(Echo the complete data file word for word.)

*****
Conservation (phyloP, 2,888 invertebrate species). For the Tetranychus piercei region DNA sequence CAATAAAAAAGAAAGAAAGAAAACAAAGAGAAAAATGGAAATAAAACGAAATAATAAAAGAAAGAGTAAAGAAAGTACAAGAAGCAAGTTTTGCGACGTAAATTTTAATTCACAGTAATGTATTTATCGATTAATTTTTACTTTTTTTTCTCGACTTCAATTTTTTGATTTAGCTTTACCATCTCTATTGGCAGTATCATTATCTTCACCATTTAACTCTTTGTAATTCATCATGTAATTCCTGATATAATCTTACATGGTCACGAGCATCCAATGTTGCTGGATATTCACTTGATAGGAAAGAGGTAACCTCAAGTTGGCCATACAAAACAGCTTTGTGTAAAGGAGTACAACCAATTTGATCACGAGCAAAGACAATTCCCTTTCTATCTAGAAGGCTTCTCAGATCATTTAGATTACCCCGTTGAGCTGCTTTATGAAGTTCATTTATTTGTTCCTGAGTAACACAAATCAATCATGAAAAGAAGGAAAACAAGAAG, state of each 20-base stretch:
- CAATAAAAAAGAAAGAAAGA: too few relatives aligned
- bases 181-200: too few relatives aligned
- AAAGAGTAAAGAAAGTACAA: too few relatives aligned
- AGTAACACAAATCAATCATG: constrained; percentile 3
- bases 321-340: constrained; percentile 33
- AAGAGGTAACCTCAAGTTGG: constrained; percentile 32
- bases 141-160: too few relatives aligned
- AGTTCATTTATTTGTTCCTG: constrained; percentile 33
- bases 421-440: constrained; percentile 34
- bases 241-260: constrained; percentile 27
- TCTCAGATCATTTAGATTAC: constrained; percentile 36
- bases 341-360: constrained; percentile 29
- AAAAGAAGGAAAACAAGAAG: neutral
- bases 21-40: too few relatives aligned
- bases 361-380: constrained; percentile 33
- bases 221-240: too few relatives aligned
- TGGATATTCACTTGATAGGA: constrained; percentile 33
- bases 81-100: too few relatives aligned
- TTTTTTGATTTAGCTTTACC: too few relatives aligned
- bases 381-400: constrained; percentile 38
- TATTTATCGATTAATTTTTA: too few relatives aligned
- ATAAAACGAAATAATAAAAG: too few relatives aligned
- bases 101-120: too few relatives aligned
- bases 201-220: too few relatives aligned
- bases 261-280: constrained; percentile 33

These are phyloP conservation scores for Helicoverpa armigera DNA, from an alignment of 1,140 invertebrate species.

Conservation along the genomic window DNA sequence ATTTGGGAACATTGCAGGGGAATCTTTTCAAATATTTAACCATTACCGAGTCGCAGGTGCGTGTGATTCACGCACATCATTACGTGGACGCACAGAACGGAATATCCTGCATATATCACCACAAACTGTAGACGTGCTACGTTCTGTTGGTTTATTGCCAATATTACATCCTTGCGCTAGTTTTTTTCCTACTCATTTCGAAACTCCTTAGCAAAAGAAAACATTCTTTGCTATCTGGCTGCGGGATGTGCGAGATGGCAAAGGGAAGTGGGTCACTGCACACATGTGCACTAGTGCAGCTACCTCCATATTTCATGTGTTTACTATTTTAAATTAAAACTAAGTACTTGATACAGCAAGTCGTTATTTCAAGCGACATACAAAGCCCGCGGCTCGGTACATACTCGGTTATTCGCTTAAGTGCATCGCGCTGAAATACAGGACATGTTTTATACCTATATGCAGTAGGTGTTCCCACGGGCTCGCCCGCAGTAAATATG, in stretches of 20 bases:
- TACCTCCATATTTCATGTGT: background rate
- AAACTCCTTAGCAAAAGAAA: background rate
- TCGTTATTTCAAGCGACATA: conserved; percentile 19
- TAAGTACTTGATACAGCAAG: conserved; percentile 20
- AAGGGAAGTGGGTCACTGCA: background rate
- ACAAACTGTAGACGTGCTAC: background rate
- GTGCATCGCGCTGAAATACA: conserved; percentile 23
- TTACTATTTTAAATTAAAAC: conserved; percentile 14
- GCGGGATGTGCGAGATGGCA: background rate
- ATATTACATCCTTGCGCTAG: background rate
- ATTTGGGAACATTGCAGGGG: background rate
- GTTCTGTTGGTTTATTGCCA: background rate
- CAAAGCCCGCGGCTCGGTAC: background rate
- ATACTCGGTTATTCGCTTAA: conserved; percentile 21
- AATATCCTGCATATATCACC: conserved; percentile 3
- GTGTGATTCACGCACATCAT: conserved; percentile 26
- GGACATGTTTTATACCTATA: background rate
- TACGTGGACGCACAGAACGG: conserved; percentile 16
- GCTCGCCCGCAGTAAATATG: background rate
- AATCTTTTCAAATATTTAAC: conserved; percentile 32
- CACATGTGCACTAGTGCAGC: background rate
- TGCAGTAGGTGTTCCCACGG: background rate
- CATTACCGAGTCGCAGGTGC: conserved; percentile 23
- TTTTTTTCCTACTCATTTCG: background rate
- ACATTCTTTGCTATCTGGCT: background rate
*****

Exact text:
Conservation (phyloP, 2,888 invertebrate species). For the Tetranychus piercei region DNA sequence CAATAAAAAAGAAAGAAAGAAAACAAAGAGAAAAATGGAAATAAAACGAAATAATAAAAGAAAGAGTAAAGAAAGTACAAGAAGCAAGTTTTGCGACGTAAATTTTAATTCACAGTAATGTATTTATCGATTAATTTTTACTTTTTTTTCTCGACTTCAATTTTTTGATTTAGCTTTACCATCTCTATTGGCAGTATCATTATCTTCACCATTTAACTCTTTGTAATTCATCATGTAATTCCTGATATAATCTTACATGGTCACGAGCATCCAATGTTGCTGGATATTCACTTGATAGGAAAGAGGTAACCTCAAGTTGGCCATACAAAACAGCTTTGTGTAAAGGAGTACAACCAATTTGATCACGAGCAAAGACAATTCCCTTTCTATCTAGAAGGCTTCTCAGATCATTTAGATTACCCCGTTGAGCTGCTTTATGAAGTTCATTTATTTGTTCCTGAGTAACACAAATCAATCATGAAAAGAAGGAAAACAAGAAG, state of each 20-base stretch:
- CAATAAAAAAGAAAGAAAGA: too few relatives aligned
- bases 181-200: too few relatives aligned
- AAAGAGTAAAGAAAGTACAA: too few relatives aligned
- AGTAACACAAATCAATCATG: constrained; percentile 3
- bases 321-340: constrained; percentile 33
- AAGAGGTAACCTCAAGTTGG: constrained; percentile 32
- bases 141-160: too few relatives aligned
- AGTTCATTTATTTGTTCCTG: constrained; percentile 33
- bases 421-440: constrained; percentile 34
- bases 241-260: constrained; percentile 27
- TCTCAGATCATTTAGATTAC: constrained; percentile 36
- bases 341-360: constrained; percentile 29
- AAAAGAAGGAAAACAAGAAG: neutral
- bases 21-40: too few relatives aligned
- bases 361-380: constrained; percentile 33
- bases 221-240: too few relatives aligned
- TGGATATTCACTTGATAGGA: constrained; percentile 33
- bases 81-100: too few relatives aligned
- TTTTTTGATTTAGCTTTACC: too few relatives aligned
- bases 381-400: constrained; percentile 38
- TATTTATCGATTAATTTTTA: too few relatives aligned
- ATAAAACGAAATAATAAAAG: too few relatives aligned
- bases 101-120: too few relatives aligned
- bases 201-220: too few relatives aligned
- bases 261-280: constrained; percentile 33

These are phyloP conservation scores for Helicoverpa armigera DNA, from an alignment of 1,140 invertebrate species.

Conservation along the genomic window DNA sequence ATTTGGGAACATTGCAGGGGAATCTTTTCAAATATTTAACCATTACCGAGTCGCAGGTGCGTGTGATTCACGCACATCATTACGTGGACGCACAGAACGGAATATCCTGCATATATCACCACAAACTGTAGACGTGCTACGTTCTGTTGGTTTATTGCCAATATTACATCCTTGCGCTAGTTTTTTTCCTACTCATTTCGAAACTCCTTAGCAAAAGAAAACATTCTTTGCTATCTGGCTGCGGGATGTGCGAGATGGCAAAGGGAAGTGGGTCACTGCACACATGTGCACTAGTGCAGCTACCTCCATATTTCATGTGTTTACTATTTTAAATTAAAACTAAGTACTTGATACAGCAAGTCGTTATTTCAAGCGACATACAAAGCCCGCGGCTCGGTACATACTCGGTTATTCGCTTAAGTGCATCGCGCTGAAATACAGGACATGTTTTATACCTATATGCAGTAGGTGTTCCCACGGGCTCGCCCGCAGTAAATATG, in stretches of 20 bases:
- TACCTCCATATTTCATGTGT: background rate
- AAACTCCTTAGCAAAAGAAA: background rate
- TCGTTATTTCAAGCGACATA: conserved; percentile 19
- TAAGTACTTGATACAGCAAG: conserved; percentile 20
- AAGGGAAGTGGGTCACTGCA: background rate
- ACAAACTGTAGACGTGCTAC: background rate
- GTGCATCGCGCTGAAATACA: conserved; percentile 23
- TTACTATTTTAAATTAAAAC: conserved; percentile 14
- GCGGGATGTGCGAGATGGCA: background rate
- ATATTACATCCTTGCGCTAG: background rate
- ATTTGGGAACATTGCAGGGG: background rate
- GTTCTGTTGGTTTATTGCCA: background rate
- CAAAGCCCGCGGCTCGGTAC: background rate
- ATACTCGGTTATTCGCTTAA: conserved; percentile 21
- AATATCCTGCATATATCACC: conserved; percentile 3
- GTGTGATTCACGCACATCAT: conserved; percentile 26
- GGACATGTTTTATACCTATA: background rate
- TACGTGGACGCACAGAACGG: conserved; percentile 16
- GCTCGCCCGCAGTAAATATG: background rate
- AATCTTTTCAAATATTTAAC: conserved; percentile 32
- CACATGTGCACTAGTGCAGC: background rate
- TGCAGTAGGTGTTCCCACGG: background rate
- CATTACCGAGTCGCAGGTGC: conserved; percentile 23
- TTTTTTTCCTACTCATTTCG: background rate
- ACATTCTTTGCTATCTGGCT: background rate